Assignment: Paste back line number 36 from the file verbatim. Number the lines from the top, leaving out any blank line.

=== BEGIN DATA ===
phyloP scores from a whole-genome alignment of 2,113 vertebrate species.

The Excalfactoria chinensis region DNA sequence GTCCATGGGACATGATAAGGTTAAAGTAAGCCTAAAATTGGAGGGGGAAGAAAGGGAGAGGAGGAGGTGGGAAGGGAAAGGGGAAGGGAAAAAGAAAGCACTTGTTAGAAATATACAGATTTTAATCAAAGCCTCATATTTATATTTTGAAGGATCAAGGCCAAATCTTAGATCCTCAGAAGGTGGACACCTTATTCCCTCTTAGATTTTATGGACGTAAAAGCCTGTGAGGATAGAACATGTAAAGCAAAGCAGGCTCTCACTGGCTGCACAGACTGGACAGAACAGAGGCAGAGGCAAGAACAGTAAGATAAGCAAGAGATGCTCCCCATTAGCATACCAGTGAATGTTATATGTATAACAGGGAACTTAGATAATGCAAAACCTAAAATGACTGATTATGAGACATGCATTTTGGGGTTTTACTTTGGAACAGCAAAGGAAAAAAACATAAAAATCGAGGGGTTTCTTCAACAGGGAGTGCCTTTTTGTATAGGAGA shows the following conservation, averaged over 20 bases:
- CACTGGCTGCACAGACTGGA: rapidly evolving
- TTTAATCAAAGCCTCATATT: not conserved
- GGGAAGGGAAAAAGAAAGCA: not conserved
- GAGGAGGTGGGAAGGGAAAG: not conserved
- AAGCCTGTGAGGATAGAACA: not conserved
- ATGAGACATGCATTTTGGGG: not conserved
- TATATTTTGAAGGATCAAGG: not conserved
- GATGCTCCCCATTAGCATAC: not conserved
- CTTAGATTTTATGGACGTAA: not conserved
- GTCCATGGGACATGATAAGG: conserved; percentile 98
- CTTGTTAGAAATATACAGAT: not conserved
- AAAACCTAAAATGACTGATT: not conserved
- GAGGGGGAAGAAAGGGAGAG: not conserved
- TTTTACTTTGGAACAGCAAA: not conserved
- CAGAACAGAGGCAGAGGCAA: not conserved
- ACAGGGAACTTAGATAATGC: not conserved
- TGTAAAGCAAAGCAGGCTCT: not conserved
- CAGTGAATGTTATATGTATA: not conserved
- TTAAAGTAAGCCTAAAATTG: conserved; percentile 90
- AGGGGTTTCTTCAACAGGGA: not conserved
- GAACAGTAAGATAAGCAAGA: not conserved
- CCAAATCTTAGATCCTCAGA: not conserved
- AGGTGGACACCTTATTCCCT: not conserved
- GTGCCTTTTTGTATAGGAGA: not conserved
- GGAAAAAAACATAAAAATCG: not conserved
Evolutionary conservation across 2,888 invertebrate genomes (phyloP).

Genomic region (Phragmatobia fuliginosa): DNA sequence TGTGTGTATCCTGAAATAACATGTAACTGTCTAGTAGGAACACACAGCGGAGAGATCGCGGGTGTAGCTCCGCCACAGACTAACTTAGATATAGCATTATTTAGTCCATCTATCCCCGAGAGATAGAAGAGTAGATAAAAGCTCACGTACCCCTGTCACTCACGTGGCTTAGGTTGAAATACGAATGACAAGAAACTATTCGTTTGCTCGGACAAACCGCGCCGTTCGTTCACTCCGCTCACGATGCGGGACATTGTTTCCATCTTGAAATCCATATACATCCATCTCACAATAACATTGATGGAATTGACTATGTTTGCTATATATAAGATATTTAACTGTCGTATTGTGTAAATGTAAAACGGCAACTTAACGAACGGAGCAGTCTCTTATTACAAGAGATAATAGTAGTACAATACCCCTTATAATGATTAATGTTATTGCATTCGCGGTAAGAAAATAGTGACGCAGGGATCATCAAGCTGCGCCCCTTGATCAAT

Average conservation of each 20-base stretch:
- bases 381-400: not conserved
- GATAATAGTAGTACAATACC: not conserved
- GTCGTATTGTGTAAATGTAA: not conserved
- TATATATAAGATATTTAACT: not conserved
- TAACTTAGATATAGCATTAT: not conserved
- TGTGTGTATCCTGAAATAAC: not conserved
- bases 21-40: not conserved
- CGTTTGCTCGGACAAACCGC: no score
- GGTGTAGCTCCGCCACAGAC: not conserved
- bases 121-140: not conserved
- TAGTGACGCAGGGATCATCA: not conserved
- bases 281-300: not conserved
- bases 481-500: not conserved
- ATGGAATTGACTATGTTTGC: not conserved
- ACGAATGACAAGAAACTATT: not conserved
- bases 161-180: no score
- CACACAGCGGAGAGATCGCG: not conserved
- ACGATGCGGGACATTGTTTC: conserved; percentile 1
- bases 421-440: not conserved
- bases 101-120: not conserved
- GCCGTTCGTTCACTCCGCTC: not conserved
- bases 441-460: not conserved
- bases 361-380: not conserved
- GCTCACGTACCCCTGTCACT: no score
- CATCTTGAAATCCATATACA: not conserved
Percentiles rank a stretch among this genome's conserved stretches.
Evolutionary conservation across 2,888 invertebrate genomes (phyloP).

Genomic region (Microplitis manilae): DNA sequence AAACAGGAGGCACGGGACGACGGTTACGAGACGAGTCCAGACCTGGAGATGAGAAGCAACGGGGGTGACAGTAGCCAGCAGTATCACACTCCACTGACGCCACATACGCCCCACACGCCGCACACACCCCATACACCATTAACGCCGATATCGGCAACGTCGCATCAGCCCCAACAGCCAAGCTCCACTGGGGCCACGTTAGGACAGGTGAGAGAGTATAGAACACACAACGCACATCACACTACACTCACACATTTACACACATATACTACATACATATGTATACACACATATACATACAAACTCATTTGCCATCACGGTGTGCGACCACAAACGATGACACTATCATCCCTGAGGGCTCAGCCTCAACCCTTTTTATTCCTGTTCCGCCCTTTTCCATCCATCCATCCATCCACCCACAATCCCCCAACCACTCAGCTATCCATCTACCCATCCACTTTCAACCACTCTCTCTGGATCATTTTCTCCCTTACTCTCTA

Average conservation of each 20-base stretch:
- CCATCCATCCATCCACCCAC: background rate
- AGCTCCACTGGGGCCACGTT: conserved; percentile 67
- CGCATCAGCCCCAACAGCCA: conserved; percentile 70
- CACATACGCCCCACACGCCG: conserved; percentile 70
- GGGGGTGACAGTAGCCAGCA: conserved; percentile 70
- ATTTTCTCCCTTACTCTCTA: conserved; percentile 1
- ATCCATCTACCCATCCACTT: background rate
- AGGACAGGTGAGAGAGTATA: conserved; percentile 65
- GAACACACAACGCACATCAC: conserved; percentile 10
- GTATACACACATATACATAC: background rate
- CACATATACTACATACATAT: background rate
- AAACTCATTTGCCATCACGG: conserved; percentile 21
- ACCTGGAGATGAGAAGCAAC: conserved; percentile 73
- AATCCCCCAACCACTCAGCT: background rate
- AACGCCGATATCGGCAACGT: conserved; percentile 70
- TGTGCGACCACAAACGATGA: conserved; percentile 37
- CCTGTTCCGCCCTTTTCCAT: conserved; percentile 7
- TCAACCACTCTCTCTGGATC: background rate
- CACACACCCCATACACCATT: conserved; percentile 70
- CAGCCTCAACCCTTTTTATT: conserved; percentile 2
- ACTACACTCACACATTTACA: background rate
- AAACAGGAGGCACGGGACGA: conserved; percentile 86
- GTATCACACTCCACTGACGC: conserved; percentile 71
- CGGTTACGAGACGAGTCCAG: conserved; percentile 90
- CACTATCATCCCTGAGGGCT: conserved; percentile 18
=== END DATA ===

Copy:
- TGTGTGTATCCTGAAATAAC: not conserved